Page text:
The staff running the program was top notch. Always smiling and willing to keep things flowing with songs and stories and play. Every week was a new adventure and I loved having the ability to check out and read books to my daughter on days when not at the program.

The fall and the spring programs with the library are part of Baby Connections. This meant we were given either a toy or book to take home and keep every single week. Score!

The program was so much fun for Adelaide and it allowed me as a new mom to meet other parents of little ones and share in our milestones. It even inspired me to sign up for the winter session at Cambridge’s main branch at Queen’s Square. The staff were just as fun and engaging and it truly was nice being able to see Adelaide interact with other kids.

Another added bonus – all of the Baby and Me programs are completely free! How amazing is that?

Historical Research

It’s no secret that I love researching family history as you can see by the History of Me section in this blog. The Idea Exchange has lots of microfiche reels and copies of census records as well as many other books and reference material to keep your brain hunting. Although it is true that the Kitchener Library system has more information on the regional history, I have still had tremendous success hunting through images of the old Galt Reporter.

Writing Programs

One of the biggest challenges I’ve had since becoming an adult is writer’s block. I’ve gotten stuck on an idea or a chain of thought and find myself unable to keep moving forward. A few years ago I saw a tiny little blurb in the Cambridge Times about a Writer’s Workshop at the Clemens Mill Branch of the Idea Exchange on a Saturday morning. As the workshop was later that day, I immediately called the library to see if they still had openings. Lucky for me, the instructor had just walked in the door and said I should come on down. Little did I know that by going to that workshop it would inspire and change my life.

This weekend I completed my third workshop with Larry Brown. His workshop style of providing writing prompts and just enough time to get your mind engaged but not long enough to get comfortable or lost in thought always inspires me. I find myself walking out of his classes with many ideas for stories and inspiration to keep on writing. It sound so simple when he says “If you write a little every day for the next year, by this time next year you’ll have quite a bit written.” Even if life gets in the way and I don’t do it, his words are still with me when I next sit down at the keyboard.

Larry’s workshops are always popular, and will always garner a group that comes to each one, excited and happy to engage in the writing process. Having a hobby that is so solitary, there is something so wonderful about sitting in a room with other writers. And another bonus – this was also a FREE program!

Location, Location, Location!

Hespeler, Cambridge, Ontario, Idea Exchange, Library
The Idea Exchange – Hespeler Branch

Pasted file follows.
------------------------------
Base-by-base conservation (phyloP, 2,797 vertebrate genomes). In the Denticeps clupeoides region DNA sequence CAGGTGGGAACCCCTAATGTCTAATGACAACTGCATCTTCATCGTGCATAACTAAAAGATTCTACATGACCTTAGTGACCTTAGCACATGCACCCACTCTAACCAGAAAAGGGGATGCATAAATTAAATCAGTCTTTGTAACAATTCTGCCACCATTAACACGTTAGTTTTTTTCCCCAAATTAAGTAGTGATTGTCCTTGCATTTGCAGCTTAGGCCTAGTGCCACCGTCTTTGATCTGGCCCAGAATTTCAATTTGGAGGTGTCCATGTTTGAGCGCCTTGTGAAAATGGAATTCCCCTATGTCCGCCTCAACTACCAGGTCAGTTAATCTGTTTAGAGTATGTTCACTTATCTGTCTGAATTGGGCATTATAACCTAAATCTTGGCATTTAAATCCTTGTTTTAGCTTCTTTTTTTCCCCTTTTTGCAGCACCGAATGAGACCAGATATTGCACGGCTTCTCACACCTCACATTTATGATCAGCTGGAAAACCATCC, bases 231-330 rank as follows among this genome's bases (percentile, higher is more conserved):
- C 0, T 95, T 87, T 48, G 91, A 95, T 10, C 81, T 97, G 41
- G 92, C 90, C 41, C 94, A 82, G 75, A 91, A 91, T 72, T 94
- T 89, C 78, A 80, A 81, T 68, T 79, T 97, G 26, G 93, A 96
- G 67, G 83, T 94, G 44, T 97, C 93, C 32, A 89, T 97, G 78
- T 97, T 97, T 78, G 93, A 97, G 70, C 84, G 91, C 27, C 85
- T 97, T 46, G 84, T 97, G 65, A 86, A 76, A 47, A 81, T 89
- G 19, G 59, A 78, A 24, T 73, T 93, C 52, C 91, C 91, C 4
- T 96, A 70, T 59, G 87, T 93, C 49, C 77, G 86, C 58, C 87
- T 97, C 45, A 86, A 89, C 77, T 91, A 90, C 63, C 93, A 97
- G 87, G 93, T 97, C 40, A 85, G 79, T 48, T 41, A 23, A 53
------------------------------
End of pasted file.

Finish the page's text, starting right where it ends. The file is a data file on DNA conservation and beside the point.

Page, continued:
An aspect about the Idea Exchange that I have enjoyed is that each branch is different. Each has it’s own unique style and I love that they are located in many different areas of Cambridge. They’ve done a great job of giving people in this town a place to be.

The staff behind the counter is smiling and not sternly shushing you as they did in days of our youth. There are computers available at all the branches for research, or even to play games and connect with the outside world. The Idea Exchange locations are all wifi enabled so you can use your smartphone, laptops or tablets to connect as well.

Special events and programs

The Idea Exchange has done a lot in recent years to really engage with the community. They have partnered with organizations to bring in speaking series, gallery works, workshops and special programming during holidays and over March Break. In the past I’ve participated in knitting circles, craft days and gallery showings. It’s not just about the books anymore. It’s truly a place for people to come and get inspired.

The future of the Idea Exchange

Old Post Office, Cambridge, Ontario, Idea Exchange, Library
The clock tower from the Old Post Office as seen in this 2014 image by Corina Harris will be preserved in the plans for the new Idea Exchange Location.

Having gone to a few of the planning meetings for the newest branch to be located in the Old Post Office on Water Street in Cambridge, I’m incredibly excited about all that they are going to be able to offer.

  • Makers space where children of all ages can explore their imaginations and build and create things.
  • A children’s area that will allow them to play and explore and participate in programs which book up completely in all the other locations.
  • A spot where you can download books or do research while sipping on a coffee overlooking the river.
  • I love that the basement will not only have space for presentations and speaking series but will have recording studios for all those in town that can’t afford to rent space elsewhere.

This new Idea Exchange will be bringing Cambridge into the new age of libraries and I love that it is going to give my daughter a space to grow up and be proud to be a part of. It truly is a meeting of old and new, in the architecture and the awesome programming being planned.

I would like to mention that no one is paying me to write this post. I promote the Idea Exchange because I truly believe in all the work that they do and where they are going in the future. Hopefully you can visit your local branch soon to find out for yourself just how wonderful the library can be.


© Content and Images by Corina Harris, 2016